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Joseph HAYDN (1732-1809)
Cello Concerto in C major, Hob. VIIb:1 (1765) [25:05]
Symphony No. 6 in D major, Hob. I:6 ‘Le matin’ (1761) [24:21]
Keyboard Concerto in D major, Hob. XVIII:11 (1784) [19:34]
Daniel Yeadon (cello); Erin Helyard (harpsichord: concerto)
Australian Haydn Ensemble
rec. December 2015, March 2016, Eugene Goossens Hall, ABC Ultimo Centre, Sydney
ABC CLASSICS 4812806 [69:25]

The Australian Haydn Ensemble (AHE) was formed in 2011, and specialises in historical performance practice. I am embarrassed to say that despite living in Australia until January this year, I had not been aware of their presence. Members of the orchestra have previously been part of ensembles such as the Australian Brandenburg Orchestra, Australian, English and Irish Chamber Orchestras, Orchestra of the Age of Enlightenment and Berlin Symphony Orchestra. This is their debut recording, and they have appropriately chosen an all-Haydn programme.

As well as wanting to hear this ensemble, the cello concerto was the main reason for asking to review this CD. Haydn’s two cello concertos are among my favourites, and for me, the first masterworks in the genre. There is plenty of competition for this new release with well in excess of seventy recordings. My favourite is Daniel Müller-Schott with the Australian Chamber Orchestra (Orfeo – review), on modern instruments, but with historical performance sensibilities. The soloist on this recording, Daniel Yeadon, is a regular player with the ACO and has performed as soloist with Australia’s best-known authentic instrument ensemble, the Australian Brandenburg Orchestra. I am impressed by his playing, as I am with that of the orchestra. It is vibrant and stylish, and not prone to the excesses of certain authentic instrument bands, especially in the past. Tempos are not extreme and the instrument timbres are smooth. As with the Onyx recording with Pavel Gomziakov I reviewed recently (review), a harpsichord is used in the basso continuo role. It is quite prominent in places - the opening to the slow movement, for example. I found it distracting; in places it felt almost like a double concerto. I hadn’t heard this instrument used in this repertoire before the Onyx recording, and thought it quite odd there, given that the orchestra was a modern instrument one. Here, it is more appropriate, though certainly not a common choice: we are after all in the mid-1760s. It is not used on the very period instrument recordings of Christophe Coin, with the Academy of Ancient Music and Christopher Hogwood (L’Oiseau Lyre) and Jean-Guihen Queyras with the Freiburg Baroque (Harmonia Mundi). The booklet notes indicate that in the early 1760s, Haydn led the Esterházy orchestra from the violin, only employing the harpsichord in vocal works, and the choice to include it was “in the pragmatic spirit of the times”. My sense is that the more common approach is the better one, and it is my only concern with this particular performance.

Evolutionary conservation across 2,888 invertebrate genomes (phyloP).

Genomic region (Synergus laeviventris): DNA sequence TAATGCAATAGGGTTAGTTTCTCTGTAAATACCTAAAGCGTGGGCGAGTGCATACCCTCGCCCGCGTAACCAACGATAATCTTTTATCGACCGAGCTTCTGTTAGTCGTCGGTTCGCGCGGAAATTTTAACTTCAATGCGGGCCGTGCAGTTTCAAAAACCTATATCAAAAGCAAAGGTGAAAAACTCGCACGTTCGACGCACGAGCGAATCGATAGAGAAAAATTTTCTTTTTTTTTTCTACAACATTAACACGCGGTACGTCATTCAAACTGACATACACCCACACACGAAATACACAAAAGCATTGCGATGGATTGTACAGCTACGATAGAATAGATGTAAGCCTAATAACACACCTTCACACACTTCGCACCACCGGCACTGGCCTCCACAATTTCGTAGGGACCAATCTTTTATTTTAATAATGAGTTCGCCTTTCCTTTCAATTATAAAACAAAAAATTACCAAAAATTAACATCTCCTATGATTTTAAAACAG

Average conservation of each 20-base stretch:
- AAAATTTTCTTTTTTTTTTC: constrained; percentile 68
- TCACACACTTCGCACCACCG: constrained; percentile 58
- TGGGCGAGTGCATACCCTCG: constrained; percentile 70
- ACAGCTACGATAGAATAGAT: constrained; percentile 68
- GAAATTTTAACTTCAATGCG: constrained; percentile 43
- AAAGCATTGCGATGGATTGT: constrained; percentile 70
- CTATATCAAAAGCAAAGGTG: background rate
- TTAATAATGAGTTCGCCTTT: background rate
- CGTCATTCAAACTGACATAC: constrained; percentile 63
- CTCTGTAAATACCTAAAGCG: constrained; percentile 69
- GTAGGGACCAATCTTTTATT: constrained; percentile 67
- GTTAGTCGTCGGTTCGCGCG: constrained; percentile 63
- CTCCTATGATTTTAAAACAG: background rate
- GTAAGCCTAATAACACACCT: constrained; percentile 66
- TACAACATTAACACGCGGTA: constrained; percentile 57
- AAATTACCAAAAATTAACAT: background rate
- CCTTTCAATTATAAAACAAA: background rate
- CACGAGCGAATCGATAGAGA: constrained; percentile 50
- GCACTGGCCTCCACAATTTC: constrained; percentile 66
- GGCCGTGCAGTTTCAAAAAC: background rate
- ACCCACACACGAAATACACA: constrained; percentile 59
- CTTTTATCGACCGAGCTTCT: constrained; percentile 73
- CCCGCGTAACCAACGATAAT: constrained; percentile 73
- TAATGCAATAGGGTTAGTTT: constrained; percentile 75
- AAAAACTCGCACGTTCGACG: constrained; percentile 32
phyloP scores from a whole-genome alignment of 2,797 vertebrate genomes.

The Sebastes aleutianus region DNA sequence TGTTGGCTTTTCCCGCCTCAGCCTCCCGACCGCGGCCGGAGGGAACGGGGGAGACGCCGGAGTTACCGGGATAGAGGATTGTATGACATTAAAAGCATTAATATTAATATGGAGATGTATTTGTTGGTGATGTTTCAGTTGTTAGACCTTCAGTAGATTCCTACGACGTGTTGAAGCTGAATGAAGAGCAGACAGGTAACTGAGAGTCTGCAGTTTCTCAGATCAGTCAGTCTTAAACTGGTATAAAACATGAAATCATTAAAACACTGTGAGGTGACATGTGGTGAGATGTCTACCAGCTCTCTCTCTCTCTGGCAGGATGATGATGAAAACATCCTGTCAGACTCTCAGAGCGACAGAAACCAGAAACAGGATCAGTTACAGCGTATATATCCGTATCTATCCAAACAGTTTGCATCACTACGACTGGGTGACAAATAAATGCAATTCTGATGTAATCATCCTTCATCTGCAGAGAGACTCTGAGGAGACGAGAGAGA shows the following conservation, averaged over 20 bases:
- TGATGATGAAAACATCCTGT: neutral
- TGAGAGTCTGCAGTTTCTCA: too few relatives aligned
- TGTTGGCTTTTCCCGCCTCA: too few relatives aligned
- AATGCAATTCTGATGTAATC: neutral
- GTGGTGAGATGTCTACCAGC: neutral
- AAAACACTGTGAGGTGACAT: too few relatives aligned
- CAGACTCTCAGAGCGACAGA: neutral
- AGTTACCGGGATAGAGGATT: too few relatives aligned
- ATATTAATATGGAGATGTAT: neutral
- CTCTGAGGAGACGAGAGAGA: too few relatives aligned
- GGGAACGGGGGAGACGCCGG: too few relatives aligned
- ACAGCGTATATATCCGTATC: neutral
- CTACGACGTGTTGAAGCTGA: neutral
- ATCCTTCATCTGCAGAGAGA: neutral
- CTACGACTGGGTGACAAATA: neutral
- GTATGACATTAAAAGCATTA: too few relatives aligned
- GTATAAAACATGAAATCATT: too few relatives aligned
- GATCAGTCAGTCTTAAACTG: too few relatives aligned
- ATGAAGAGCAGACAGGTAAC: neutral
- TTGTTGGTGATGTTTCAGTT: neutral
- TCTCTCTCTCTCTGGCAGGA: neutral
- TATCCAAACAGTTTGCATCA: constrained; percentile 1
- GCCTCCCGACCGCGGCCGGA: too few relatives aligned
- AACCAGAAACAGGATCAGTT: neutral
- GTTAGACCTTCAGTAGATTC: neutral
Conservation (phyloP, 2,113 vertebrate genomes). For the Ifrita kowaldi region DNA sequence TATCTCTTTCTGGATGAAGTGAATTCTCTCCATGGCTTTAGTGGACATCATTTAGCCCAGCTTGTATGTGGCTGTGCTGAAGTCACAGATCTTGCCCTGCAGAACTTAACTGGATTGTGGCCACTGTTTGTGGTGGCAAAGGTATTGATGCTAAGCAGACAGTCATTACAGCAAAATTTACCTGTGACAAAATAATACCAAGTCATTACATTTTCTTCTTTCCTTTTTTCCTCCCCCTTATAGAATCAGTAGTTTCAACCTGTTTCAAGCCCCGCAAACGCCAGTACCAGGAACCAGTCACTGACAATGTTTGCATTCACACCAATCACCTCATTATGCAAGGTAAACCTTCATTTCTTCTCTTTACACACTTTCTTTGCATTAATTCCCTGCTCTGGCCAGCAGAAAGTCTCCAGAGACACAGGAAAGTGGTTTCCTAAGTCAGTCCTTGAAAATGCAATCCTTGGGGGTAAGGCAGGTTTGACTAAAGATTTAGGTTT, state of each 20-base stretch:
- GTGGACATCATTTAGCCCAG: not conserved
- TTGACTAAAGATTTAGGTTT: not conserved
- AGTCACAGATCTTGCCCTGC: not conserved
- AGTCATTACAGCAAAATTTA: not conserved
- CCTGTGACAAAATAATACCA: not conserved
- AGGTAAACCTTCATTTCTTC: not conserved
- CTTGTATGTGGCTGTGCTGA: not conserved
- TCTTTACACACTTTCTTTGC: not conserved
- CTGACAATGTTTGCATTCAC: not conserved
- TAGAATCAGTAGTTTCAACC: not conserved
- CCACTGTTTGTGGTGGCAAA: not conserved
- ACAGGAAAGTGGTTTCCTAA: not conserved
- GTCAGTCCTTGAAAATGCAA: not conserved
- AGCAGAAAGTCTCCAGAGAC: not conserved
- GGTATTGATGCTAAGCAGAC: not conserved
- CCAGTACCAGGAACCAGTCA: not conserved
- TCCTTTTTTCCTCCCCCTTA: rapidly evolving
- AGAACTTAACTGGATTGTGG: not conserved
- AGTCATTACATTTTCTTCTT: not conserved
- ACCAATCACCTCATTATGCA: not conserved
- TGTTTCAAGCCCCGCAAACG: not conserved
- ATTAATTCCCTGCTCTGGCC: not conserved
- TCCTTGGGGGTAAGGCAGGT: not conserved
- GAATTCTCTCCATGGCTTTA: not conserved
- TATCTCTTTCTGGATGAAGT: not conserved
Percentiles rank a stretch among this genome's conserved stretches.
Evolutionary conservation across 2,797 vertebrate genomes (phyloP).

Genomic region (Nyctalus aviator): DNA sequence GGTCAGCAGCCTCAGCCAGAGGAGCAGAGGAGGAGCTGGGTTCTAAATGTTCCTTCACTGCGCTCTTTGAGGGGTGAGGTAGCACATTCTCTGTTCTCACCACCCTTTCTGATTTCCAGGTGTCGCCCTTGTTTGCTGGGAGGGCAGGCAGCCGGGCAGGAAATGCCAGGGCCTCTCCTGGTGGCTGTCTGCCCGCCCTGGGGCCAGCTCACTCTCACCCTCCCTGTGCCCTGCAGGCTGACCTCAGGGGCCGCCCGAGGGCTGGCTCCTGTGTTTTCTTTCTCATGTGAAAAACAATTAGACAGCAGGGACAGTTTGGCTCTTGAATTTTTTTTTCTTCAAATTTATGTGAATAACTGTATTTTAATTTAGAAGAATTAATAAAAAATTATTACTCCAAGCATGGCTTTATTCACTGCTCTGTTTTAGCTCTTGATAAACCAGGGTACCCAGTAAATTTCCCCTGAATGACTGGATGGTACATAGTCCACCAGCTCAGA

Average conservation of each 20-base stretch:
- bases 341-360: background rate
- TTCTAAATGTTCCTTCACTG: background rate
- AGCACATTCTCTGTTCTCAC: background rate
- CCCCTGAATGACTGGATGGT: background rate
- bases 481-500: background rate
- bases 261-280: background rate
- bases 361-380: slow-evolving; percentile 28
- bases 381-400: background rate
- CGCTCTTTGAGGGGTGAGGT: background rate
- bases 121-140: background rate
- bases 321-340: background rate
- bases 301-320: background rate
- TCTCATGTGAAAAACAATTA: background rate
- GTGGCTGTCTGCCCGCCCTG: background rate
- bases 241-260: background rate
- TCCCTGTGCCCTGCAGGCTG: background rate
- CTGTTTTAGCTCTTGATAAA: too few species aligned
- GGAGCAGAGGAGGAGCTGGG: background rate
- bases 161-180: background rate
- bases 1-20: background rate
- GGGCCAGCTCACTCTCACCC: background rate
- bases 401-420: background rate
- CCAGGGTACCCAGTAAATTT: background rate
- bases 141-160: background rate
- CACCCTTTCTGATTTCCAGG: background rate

Symphony No. 6 was the first symphony Haydn wrote after joining the Esterházy court, and is an evocation of morning. The beautiful slow opening portrays the sunrise, and then we move into an allegro, complete with birdsong. The harpsichord is employed again here, and is better integrated into the sound of the orchestra than in the concerto. It is a quite delightful work, full of variety, and one imagines Prince Paul Esterházy must have felt rather satisfied with his new “acquisition” when this work was played for the court. Again the AHE is impressive.

I knew in advance that if I was to have a problem with this album, it would be the keyboard concerto. For me, Haydn’s keyboard concertos rank well below his works for cello and trumpet. I have tried to appreciate them: I sought out the highly regarded recording (with piano) by Jean-Efflam Bavouzet (review), but it did not grab me. A second stumbling block, and potentially a larger one, was the choice of instrument here. I am not a fan of the harpsichord, and this one – a French double-manual, made by Andrew Garlick of Somerset, and modelled after a 1749 Goujon – is of the jangly type that must have led to Beecham’s famous barb about the activities of skeletons on tin roofs. I can appreciate the quality of Erin Helyard’s performance, and in the slow movement, the sound of the harpsichord was pleasingly genteel. However, in the faster sections, all I could think of was the Keystone Cops: I fully admit that this is my shortcoming. However, my thoughts about the work itself remain the same: it would be a rare listener who would rank this even near, let alone above, the cello concerto.

The performance hall at the ABC studios in Sydney provides a very natural, warm acoustic, and the notes are well-written and informative. Overall, despite my reservations about the harpsichord, this is a very fine introduction to this ensemble, and I regret not having had the opportunity to hear them in concert.

David Barker



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